Even those who signed will have to ratify the changes
ITU's World Conference on International Telecommunications is over and, perhaps unsurprisingly for bureaucrats or the UN, no one is actually sure what happened and who won, not even the ITU itself.In the end, several countries refused to sign the final version of the document being debated, an update of the treaty signed at a similar conference in 1988.
The contending issue was over whether the treaty should cover the Internet or not. Until now, it was only about telecommunication standards.
The ITU claimed that the conference would not touch on Internet issues and continues to say that the final version of the document does not apply to the Internet.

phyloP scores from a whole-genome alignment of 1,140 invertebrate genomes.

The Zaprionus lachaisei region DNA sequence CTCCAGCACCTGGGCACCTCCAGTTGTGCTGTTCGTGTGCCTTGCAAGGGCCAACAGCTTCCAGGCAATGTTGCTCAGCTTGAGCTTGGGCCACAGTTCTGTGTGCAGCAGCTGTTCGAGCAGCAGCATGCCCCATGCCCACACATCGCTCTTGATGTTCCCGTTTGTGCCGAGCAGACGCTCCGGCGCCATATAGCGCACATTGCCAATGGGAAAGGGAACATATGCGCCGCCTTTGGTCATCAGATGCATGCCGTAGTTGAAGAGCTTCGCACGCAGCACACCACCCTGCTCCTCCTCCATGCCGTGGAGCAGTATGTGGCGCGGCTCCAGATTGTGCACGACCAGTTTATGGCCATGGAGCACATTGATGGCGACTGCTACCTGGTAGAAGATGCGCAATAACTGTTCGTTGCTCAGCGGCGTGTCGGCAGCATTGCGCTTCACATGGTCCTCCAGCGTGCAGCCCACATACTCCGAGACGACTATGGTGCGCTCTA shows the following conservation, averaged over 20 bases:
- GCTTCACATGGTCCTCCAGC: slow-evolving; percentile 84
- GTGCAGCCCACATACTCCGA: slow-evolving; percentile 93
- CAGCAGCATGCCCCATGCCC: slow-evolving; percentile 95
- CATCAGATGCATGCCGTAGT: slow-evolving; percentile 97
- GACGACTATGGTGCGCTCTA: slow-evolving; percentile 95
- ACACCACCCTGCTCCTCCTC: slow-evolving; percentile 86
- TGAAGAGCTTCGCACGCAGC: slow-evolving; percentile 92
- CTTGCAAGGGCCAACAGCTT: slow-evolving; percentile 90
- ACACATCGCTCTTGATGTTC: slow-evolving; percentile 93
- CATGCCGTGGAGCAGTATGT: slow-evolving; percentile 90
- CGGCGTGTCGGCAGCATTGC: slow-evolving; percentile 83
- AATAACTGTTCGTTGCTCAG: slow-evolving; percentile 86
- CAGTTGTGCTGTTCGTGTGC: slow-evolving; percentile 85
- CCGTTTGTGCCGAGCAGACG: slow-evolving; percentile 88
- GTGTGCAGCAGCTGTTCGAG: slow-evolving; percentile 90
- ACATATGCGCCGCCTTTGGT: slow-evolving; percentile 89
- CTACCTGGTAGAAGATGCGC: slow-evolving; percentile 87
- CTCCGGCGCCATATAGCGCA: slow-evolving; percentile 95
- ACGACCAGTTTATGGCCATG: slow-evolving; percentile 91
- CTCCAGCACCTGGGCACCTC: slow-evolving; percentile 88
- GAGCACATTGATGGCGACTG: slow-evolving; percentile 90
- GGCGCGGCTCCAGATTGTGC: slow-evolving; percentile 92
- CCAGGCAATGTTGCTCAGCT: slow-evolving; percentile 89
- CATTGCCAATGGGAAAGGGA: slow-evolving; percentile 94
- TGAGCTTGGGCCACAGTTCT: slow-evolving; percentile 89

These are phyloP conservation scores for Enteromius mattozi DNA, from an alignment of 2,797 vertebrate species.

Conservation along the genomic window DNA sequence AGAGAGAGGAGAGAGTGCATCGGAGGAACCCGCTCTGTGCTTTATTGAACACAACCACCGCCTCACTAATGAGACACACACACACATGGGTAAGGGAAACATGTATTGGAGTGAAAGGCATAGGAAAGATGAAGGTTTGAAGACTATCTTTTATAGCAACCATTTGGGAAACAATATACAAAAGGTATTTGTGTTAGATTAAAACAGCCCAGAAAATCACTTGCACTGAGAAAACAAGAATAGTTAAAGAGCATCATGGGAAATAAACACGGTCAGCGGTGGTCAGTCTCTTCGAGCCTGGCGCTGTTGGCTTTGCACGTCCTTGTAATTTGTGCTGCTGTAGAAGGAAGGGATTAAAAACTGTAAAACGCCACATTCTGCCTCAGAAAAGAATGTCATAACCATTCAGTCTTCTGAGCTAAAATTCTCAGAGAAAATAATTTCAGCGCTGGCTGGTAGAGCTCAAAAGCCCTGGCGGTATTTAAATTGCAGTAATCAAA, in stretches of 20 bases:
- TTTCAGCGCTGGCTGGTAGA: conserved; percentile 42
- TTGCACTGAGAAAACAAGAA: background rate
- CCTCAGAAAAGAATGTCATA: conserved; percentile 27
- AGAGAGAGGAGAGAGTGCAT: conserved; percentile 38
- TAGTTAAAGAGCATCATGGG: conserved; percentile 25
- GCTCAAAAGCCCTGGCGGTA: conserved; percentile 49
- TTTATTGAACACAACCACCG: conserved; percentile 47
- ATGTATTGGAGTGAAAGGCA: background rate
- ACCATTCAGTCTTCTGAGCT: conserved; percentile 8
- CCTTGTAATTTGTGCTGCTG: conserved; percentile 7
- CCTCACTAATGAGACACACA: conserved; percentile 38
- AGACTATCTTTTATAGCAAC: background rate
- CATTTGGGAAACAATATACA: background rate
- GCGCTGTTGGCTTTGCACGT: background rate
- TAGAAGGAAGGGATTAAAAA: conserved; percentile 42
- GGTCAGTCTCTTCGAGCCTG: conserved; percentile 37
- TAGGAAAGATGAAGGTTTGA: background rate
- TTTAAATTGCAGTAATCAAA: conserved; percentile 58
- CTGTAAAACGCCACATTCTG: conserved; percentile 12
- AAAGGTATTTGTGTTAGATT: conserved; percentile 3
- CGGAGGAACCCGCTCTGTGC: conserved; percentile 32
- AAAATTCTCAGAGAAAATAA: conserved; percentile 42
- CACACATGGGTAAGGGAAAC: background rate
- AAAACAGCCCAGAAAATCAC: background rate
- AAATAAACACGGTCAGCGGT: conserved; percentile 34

However, some last minute changes allow governments to peek into "international communications" passing through their territory.
The US and others took this to mean that, while not explicitly, the treaty did indeed cover the Internet and refused to sign it.
In the end, 89 countries signed the document, out of a total of 144, meaning 55 didn't sign. In terms of people, countries representing some 3.8 billion signed, while those that did not sign add up to 2.6 billion.
Countries that didn't sign are not bound by the new document. Even those that did sign have to ratify the changes and the process is a lengthy one.